Both Earth and Mars orbit the Sun in elliptical (egg-shaped) paths that are slightly tilted to each other and constantly changing because of gravitational pull by planets, and that causes our view of Mars in the sky to constantly change.
A ‘Mars Close Approach’ is when Mars comes nearest to Earth as the two planets orbit, making Mars appear brighter and easier to see with telescopes or the naked eye. The good viewing opportunity of a Mars Close Approach happens about every 26 months, with exceptional viewing only once or twice every 15 or 17 years and the very closest approach comes about rarely.
On August 27, 2003, Mars and Earth were closer than they’d been in almost 60,000 years (34,646,418 miles/55,758,006 km), and that won’t happen again until August 28, 2287.
There’s a chance for good views of Mars in July and August 2018 – the best since 2003. Mars will appear brightest from July 27 – 31, with Mars Close Approach (35.8 million miles/57.6 million km) on July 31, 2018 when it will be visible for much of the night. Mars will become fainter by mid-August as Earth and Mars travel farther away from each other in their orbits around the Sun. The next Mars Close Approach will happen on October 6, 2020.
Mars Close Approach to Earth, Mars in Our Night Sky (NASA Mars Exploration)
Astronomy Essentials – How to find Mars in the Night Sky (Earth Sky July guide to bright planets) Starting in early July, both Saturn and Mars will rise in the southeast sky after nightfall, with Mars rising about 2 hours after Saturn. The better views are around midnight because the planets are higher in the sky. Mars has a reddish color and Saturn looks golden. Binoculars or a telescope help show the colors.
What’s Up July 2018, NASA guide for what to see in the sky
“The choice to me is absolutely clear. There is no other choice than to commit to Mars.” —Buzz Aldrin, Apollo 11 Lunar Module Pilot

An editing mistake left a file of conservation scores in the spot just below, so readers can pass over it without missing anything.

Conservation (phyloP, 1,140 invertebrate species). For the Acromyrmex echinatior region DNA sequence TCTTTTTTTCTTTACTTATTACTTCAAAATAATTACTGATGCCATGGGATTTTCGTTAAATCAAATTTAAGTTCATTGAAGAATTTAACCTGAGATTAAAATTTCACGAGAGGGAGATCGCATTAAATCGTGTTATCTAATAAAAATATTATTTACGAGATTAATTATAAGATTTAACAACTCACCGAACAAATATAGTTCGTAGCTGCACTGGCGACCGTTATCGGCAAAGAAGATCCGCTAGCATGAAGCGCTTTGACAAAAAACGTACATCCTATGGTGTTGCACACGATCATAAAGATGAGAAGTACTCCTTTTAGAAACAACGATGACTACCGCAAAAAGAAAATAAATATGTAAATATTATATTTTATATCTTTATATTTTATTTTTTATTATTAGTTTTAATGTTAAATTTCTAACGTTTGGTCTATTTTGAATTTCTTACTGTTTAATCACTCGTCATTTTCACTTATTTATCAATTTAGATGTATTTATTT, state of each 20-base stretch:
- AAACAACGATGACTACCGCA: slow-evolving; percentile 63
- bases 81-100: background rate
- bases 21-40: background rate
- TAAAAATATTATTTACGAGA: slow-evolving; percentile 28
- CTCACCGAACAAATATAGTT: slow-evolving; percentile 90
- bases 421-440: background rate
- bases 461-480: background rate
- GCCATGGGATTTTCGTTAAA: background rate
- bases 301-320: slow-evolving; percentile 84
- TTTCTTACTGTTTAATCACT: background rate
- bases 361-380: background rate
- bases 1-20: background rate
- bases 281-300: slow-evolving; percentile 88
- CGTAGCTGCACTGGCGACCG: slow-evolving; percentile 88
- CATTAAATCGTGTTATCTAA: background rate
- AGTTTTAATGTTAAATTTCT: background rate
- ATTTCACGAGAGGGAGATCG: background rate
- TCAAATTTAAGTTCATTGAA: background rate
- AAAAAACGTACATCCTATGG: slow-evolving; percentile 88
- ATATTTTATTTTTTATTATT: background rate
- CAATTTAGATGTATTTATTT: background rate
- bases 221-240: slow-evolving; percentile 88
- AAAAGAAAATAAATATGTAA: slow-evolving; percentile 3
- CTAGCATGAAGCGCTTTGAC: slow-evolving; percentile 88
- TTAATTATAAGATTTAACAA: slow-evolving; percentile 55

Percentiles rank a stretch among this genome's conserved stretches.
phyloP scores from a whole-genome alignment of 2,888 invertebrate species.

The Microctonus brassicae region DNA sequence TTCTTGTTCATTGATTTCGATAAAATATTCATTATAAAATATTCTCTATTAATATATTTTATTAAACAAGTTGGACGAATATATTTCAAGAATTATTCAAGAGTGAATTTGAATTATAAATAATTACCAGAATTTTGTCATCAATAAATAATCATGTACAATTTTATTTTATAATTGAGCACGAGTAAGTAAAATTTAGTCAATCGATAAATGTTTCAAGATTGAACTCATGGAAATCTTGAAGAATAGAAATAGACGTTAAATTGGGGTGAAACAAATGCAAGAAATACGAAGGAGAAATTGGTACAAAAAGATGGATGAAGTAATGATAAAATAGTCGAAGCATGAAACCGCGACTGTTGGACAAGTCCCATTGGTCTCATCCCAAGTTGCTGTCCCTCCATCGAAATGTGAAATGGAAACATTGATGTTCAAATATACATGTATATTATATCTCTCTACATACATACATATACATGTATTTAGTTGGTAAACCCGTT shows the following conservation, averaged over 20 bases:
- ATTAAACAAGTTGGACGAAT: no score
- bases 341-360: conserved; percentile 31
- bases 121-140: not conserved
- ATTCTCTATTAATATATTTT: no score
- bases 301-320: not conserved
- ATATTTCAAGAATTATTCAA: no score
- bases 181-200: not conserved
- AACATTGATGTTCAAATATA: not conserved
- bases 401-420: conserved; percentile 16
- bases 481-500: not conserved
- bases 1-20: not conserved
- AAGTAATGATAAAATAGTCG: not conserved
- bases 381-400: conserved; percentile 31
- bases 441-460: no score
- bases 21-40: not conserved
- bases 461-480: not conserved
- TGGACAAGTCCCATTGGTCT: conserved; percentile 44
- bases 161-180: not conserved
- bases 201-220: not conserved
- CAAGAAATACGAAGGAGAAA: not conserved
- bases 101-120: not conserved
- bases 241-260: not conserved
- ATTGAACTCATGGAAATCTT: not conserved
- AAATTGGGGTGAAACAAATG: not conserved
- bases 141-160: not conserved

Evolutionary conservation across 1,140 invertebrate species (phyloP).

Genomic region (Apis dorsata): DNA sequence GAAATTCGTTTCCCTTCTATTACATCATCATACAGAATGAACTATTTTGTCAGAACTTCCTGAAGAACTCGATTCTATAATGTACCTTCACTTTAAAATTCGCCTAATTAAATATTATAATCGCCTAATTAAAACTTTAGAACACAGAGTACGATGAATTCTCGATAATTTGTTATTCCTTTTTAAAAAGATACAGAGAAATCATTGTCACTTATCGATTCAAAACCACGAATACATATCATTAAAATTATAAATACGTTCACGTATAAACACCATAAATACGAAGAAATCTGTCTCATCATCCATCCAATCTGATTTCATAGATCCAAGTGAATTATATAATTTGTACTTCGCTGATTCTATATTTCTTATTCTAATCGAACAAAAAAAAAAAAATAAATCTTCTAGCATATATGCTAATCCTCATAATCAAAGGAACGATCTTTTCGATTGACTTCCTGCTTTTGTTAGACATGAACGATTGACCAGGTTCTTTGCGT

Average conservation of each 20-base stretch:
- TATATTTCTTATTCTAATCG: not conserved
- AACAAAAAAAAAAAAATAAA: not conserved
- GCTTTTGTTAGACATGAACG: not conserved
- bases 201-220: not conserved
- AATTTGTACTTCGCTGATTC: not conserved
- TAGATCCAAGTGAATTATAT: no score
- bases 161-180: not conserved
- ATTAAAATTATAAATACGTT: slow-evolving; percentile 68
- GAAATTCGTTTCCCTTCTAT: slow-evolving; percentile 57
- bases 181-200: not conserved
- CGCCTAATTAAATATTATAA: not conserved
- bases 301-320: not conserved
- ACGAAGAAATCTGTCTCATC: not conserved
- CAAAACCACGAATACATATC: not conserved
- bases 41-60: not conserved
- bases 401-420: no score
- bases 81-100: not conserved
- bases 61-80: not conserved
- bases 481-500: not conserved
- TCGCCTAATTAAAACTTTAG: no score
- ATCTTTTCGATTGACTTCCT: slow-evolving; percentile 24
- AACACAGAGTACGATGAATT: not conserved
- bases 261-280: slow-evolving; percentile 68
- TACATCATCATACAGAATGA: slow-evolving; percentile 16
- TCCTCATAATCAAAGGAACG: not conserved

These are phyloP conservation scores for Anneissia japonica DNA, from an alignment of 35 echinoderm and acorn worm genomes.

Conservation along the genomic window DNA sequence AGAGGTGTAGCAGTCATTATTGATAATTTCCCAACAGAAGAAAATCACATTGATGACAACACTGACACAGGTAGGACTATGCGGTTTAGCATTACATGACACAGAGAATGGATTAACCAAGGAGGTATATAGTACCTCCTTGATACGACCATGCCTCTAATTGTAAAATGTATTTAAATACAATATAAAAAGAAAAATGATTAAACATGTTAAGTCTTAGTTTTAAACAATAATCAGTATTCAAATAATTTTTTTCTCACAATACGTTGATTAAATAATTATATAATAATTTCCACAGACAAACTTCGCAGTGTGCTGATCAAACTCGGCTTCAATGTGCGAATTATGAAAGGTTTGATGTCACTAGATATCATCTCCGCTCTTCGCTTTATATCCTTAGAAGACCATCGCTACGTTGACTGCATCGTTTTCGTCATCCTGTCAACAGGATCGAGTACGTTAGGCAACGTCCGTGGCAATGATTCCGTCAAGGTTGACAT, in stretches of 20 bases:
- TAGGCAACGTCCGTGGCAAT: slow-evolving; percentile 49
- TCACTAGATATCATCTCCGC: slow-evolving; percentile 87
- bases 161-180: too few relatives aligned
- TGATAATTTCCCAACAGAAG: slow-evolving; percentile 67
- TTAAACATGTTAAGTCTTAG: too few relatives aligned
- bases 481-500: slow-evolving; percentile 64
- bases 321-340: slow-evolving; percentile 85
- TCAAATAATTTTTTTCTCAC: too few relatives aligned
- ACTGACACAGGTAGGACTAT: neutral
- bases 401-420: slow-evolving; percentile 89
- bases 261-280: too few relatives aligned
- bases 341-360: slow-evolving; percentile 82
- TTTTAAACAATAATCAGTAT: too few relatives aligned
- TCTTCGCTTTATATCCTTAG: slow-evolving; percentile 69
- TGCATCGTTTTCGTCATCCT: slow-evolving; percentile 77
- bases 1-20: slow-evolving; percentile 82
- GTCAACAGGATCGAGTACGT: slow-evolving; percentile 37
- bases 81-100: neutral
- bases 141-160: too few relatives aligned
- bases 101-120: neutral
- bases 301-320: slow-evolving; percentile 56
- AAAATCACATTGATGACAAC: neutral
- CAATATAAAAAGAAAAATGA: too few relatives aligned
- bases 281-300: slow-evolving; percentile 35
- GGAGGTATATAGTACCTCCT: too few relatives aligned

Does life exist on Mars? NASA plans to send astronauts to Mars orbit by the 2030s. Two private ventures also have sights set on Mars — SpaceX wants to go by 2024, and Mars One wants to establish a human settlement there.
Vanderbilt University professor, Dr. David A. Weintraub tells the story of our quest to find an answer in his book, Life On Mars: What to Know Before We Go*, and discusses the challenges and responsibilities facing us as we prepare to send humans to there. [*You can check out Dr. Weintraub’s book by clicking on this link to Amazon. Zeester Media LLC may receive a small commission for a book purchase you make via the link. This in no way affects the price you pay for the purchase.]
If you missed Dr. Weintraub’s “All Space Considered” talk at Griffith Observatory on August 3, 2018, there’s still time to watch a video recording. Just click/tap the “Watch Again” button on the media player below ↓
If you missed seeing Mars Close Approach during the early morning hours of July 31, 2018, you can watch a Griffith Observatory video recording of this amazing event. Just click/tap the “Watch Again” button on the media player below ↓
A retrospective look and amazing images of Saturn
Great tips and information for finding the best night sky locations, astronomy events, festivals, star parties and workshops
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Feature photo of Mars: On May 12, 2016, astronomers using NASA’s Hubble Space Telescope captured this striking image of Mars, when the planet was 50 million miles from Earth. Image Credit: NASA, ESA, the Hubble Heritage Team (STScI/AURA), J. Bell (ASU), and M. Wolff (Space Science Institute)